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Himalaya

Day 66: Lhasa

Lhasa, Tibet 
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Am I right? Monk makes his point in ritual debating at the Sera monastery.
Michael Palin - HimalayaMigmar and I join the clockwise perambulation, which they call the kora, passing rows of stalls set in front of old houses with Spanish-style, wrought-iron balconies. We stop for coffee at one of them, the Makye Ame restaurant, hung with red, tasselled lanterns, which manages to feel very Tibetan whilst serving Jim Beam whisky, playing The Grateful Dead on its sound system and offering 'Chicken à la King' as Dish of the Day.

It was here, on the first floor of a corner house overlooking the Jokhang, that Tsangyang Gyatso, the sixth and naughtiest of all the Dalai Lamas, used to drink and entertain a succession of lovers. In his book Tibet, Tibet, Patrick French quotes a contemporary Jesuit priest's verdict on the sixth Dalai Lama: 'No girl, or married woman or good-looking person of either sex was safe from his unbridled licentiousness'.

As if that wasn't enough, he also wrote poetry. Such apparently unrestrained love of life is not as incompatible with Buddhism as it is with Christianity, and later in the day we climb up to Sera, one of the great monasteries of Lhasa, to witness an activity that would probably be classed as highly eccentric in any religion other than Buddhism. Around 100 young monks gather beneath the trees of a shady, walled garden to take part in ritual arguing, a sort of verbal martial art. The idea is that one of a group has to stand and defend a proposition, which can be as provocative as possible (Migmar says he heard one monk arguing that there is no such thing as water) and the sitting monks must debate with him. Possibly because Sera has a long tradition of supplying fighting monks, the whole thing is very physical. The arguer, arms flailing, thrusts aggressively at his opponent and each error in the opposing argument is marked by a wide swing of the arm and a ricocheting slap of one hand against the other.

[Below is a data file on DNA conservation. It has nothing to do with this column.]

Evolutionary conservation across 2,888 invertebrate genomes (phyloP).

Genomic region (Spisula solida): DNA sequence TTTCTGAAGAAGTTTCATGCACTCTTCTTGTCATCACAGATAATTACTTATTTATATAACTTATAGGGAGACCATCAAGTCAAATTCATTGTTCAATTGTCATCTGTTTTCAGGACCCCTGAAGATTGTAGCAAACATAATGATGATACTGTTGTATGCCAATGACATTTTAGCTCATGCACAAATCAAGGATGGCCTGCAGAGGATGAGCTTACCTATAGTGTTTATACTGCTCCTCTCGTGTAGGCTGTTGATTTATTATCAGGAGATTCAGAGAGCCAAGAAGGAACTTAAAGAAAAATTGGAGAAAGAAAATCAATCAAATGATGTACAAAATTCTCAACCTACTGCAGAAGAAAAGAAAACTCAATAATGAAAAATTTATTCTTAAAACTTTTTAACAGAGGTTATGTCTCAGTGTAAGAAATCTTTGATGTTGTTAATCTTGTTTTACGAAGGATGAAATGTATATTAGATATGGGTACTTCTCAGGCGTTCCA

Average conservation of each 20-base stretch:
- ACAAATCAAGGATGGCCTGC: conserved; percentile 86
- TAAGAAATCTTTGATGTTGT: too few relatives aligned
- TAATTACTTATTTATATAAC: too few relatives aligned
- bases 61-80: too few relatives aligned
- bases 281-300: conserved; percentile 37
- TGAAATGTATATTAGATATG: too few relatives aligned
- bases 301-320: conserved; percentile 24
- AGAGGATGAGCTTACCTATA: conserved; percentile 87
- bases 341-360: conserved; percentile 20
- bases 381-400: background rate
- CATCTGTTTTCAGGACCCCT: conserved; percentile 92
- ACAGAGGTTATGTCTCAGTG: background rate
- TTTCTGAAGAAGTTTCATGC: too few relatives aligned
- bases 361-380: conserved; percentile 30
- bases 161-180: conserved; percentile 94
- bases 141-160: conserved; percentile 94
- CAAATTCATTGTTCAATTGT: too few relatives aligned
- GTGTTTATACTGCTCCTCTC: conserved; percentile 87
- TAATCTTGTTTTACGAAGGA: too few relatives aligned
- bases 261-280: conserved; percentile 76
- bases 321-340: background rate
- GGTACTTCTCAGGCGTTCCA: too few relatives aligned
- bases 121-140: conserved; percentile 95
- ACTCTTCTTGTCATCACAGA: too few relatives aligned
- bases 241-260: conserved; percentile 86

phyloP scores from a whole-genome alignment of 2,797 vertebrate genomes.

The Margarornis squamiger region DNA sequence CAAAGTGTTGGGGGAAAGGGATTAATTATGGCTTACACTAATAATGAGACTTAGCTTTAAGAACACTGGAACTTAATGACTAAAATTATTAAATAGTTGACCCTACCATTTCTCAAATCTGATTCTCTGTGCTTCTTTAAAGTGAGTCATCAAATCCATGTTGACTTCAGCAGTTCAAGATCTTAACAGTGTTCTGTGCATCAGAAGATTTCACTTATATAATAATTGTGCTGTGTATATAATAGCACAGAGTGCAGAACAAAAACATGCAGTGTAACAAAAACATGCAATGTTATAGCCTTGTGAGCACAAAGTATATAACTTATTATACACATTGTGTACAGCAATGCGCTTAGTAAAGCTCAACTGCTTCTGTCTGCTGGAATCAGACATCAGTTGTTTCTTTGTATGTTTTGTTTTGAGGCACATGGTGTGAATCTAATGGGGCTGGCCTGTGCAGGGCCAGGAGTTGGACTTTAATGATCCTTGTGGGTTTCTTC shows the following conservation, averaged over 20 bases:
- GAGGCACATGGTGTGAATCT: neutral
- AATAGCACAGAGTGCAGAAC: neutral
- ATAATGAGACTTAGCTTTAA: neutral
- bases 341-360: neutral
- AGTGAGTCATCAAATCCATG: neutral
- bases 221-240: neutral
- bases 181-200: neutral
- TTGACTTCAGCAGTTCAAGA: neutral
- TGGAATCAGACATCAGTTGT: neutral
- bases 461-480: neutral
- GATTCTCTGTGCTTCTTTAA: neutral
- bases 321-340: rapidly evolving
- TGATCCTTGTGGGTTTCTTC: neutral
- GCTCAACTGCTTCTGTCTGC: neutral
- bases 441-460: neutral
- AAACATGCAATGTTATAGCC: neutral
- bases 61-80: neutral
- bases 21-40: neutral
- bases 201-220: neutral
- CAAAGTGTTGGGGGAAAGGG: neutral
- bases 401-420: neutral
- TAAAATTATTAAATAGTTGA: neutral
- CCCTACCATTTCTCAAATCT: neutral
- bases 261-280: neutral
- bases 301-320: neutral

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PALIN'S GUIDES

  • Series: Himalaya
  • Chapter: Day 66: Lhasa
  • Country/sea: Tibet
  • Place: Lhasa
  • Book page no: 161

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